I don't mind the weeding. After working a full day, there's nothing more therapeutic than strolling around the flower beds, wine glass in hand and yanking out weeds as I go.


Subject: RE: Desperate Gardener
From: Barbara (barblet30@hotmail.com)
Zone: 6a
Date: 28-Jul-04 10:27 AM EST

Hi Desperate: We're in the same zone, or close to it. I rely on the boiling water trick. The other replies all have much more extensive advice then this, but I thought I'd send my little solution along too. Good luck and welcome to gardening. It's a wonderful, sometimes frustrating, always evolving experience.


Subject: RE: Desperate Gardener
From: D.
Zone: 6
Date: 28-Jul-04 01:39 PM EST

Hang in there....

I'm a newbie gardener too. This is my second summer out in the garden ~ and I have only just planted this year! Year one was spent battling the weeds, sticks, stones and other overgrown and wild things. My garden was sadly neglected for several years but has wonderful potential!

I found that the most rewarding thing has been starting from a clean slate - keep what looks like it'll make it and then plant what you love.

As for the weeds, yanking them seems to be the only way for me. The landscaping fabric was simply too much work with little success and the boiling water worked for a short time. Pulling them is strangely therapeutic...

Good luck!


Subject: RE: Desperate Gardener
From: Patricia (iris1@rogers.com)
Zone: 5
Date: 28-Jul-04 06:30 PM EST

Dear D.G.: Rather than repeat all the good practical advice you have already received, I would like to point out something more along the lines of an attitude thing: gardening takes time and patience. It is not instant perfection or anything close to it. As a gardener, try to focus more on what you have accomplished rather than on all the imperfect things you wish were all fixed up right away. When you have worked hard, reward yourself with a quiet sit down and a cool drink. Remember to really "look" at your garden once a day without pulling weeds, or fussing over anything. Just look! Admire a flower or marvel at an insect. In a word: enjoy!


Subject: RE: Desperate Gardener
From: GardenGnome
Zone: 6a
Date: 29-Jul-04 05:48 AM EST

Hear, hear!


Subject: RE: Desperate Gardener
From: Nancy
Zone: 5
Date: 29-Jul-04 01:42 PM EST

Well said, Patricia.

Of all the things I've learned since I started gardening, patience is probably at the top of the list. Shrubs and perennials take a couple of years to fill out and look their best. Some seeds can take a year or so to germinate, but many are OH so worth the wait. Unless you have a lot of money or tons of time on your hands, projects sometimes have to be priortized and spread over a number of seasons. For someone who normally doesn't look much past the next couple of months, it been a very useful life lesson.

What was the hardest to learn was to just stop once in a while to both literally and figuratively smell the roses. To Patricia's point... it's all to easy to lose perspective, get buried in all the tasks, and forget why we started gardening in the first place. After seven years, my husband might argue that I haven't learned this yet. But I'm getting better!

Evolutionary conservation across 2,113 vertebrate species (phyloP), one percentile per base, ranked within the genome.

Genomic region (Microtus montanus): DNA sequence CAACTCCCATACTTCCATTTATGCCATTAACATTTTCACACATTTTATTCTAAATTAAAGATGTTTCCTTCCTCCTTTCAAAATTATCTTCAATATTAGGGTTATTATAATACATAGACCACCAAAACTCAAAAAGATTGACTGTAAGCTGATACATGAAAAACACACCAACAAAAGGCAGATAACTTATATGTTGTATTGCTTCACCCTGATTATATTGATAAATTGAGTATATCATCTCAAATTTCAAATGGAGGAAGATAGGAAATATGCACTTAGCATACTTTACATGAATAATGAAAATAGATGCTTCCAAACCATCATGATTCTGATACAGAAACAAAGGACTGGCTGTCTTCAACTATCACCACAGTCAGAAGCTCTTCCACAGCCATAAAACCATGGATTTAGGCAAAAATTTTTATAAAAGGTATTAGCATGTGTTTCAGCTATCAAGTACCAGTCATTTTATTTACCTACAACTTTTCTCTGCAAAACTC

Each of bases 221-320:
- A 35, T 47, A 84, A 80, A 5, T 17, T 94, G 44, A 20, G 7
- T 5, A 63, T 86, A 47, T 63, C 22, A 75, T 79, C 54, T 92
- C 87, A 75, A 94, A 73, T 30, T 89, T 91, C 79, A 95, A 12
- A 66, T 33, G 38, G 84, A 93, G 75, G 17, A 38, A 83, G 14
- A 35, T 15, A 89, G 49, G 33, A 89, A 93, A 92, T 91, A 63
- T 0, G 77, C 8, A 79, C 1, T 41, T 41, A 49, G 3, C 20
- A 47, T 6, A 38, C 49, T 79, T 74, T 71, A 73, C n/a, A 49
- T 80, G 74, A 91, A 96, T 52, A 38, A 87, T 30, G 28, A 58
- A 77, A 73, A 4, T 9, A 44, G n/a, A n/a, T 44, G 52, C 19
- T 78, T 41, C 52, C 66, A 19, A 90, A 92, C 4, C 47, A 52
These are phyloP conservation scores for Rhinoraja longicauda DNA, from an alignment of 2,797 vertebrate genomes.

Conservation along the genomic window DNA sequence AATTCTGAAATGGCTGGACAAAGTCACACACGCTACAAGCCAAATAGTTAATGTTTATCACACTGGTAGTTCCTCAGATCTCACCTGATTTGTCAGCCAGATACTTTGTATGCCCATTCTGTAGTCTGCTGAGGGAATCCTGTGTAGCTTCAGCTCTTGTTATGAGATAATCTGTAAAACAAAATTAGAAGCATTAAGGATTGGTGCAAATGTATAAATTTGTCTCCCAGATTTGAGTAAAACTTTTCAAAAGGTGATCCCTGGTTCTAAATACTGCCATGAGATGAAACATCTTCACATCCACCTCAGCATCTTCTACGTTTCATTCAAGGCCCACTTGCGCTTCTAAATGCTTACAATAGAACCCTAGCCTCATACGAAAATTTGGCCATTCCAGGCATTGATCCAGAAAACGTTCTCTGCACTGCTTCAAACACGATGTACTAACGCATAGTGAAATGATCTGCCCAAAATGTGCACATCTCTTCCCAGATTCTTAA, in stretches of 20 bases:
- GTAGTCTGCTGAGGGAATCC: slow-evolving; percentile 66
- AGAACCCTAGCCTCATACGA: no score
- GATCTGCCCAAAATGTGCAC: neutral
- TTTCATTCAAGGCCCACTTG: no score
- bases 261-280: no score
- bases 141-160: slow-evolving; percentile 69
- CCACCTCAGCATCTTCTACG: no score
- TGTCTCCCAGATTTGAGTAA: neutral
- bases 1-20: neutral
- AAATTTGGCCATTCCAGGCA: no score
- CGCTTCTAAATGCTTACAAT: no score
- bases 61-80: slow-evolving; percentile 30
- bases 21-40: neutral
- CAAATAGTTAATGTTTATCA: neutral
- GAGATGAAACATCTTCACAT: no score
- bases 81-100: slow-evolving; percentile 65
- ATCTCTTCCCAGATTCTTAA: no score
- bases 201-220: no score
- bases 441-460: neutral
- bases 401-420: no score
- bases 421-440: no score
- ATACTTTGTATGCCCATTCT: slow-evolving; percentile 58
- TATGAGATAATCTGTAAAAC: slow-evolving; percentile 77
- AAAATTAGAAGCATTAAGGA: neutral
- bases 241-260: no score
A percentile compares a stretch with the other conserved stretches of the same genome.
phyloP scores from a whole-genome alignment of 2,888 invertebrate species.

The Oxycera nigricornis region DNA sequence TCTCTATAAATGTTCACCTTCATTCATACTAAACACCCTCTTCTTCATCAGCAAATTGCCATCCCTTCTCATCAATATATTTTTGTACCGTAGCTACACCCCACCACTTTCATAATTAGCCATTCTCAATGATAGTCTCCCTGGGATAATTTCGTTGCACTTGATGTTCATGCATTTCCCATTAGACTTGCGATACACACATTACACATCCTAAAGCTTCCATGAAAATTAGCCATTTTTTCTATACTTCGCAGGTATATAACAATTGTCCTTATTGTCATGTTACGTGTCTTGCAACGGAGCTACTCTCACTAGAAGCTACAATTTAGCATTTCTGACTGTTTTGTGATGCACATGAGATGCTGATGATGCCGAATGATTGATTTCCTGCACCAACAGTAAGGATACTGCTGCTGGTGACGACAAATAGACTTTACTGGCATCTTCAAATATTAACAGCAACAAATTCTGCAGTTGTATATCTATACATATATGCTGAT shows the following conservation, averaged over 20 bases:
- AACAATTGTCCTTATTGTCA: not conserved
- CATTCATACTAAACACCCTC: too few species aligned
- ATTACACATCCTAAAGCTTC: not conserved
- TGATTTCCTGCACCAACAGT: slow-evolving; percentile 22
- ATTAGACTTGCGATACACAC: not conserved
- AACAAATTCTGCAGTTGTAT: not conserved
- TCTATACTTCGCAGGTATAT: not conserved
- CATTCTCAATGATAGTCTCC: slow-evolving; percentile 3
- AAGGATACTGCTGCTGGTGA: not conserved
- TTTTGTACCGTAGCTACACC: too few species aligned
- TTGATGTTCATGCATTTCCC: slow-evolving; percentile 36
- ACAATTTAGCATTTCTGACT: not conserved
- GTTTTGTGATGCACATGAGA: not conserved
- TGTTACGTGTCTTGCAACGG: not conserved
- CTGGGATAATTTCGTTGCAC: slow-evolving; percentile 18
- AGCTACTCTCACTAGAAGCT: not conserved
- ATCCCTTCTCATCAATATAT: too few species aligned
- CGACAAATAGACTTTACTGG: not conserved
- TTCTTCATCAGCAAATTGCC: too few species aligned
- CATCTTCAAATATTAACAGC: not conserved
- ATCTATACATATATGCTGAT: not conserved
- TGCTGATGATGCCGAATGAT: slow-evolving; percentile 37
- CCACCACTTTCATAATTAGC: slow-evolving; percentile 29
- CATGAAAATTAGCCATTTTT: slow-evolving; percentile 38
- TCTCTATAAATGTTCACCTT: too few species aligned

Subject: RE: Desperate Gardener
From: dian
Zone: 3b
Date: 01-Aug-04 07:09 PM EST

when I first moved into our home my garden was all grass. and weeds a nd Since I wanted to have an English Garden I nearly had a panic atack when I remembered a piece of advice an old gardener gave me . Which I am giving you.Its Inch by Inch its a sinch Yard by yard its too hard. Get out your paper and pencil and Plan the meat and bones of your garden. Plan what trees you want what shrubs and flowers. Then start making space by pulling out the weeds and crowding them out with plants. I hate to tell you this but weeds unfortuately will only take a week to grow they all have their Seasons But if you dont let it overwelm you it can get done. Scots turf builder is an excellant way to make a healthy lawn which will help to crowd out the weeds. Good Luck and remember that a garden is always a work in progress. A labour of love to a gardener


Subject: RE: Desperate Gardener
From: Lorraine
Zone: 3a
Date: 27-Mar-05 09:20 AM EST

I have a very large, old, garden which is in desperate need of a very large load (or two) of good compost or very well rotted manure. Does anyone know where I culd get same in the Edmonton area? Much obliged! It would need to be delivered.


Subject: RE: Desperate Gardener
From: April
Zone:
Date: 11-Jun-06 08:08 PM EST

I also live in Edmonton and have been amending the soil of the property we bought 2 years ago. I've had excellent results with mushroom compost (no weeds either!!) I get it at Prairie Mushrooms just north of Sherwood park--Only $10 a truckload. Here's the website with all the info: http://www.prairiemushrooms.com/ Unfortunately they don't deliver.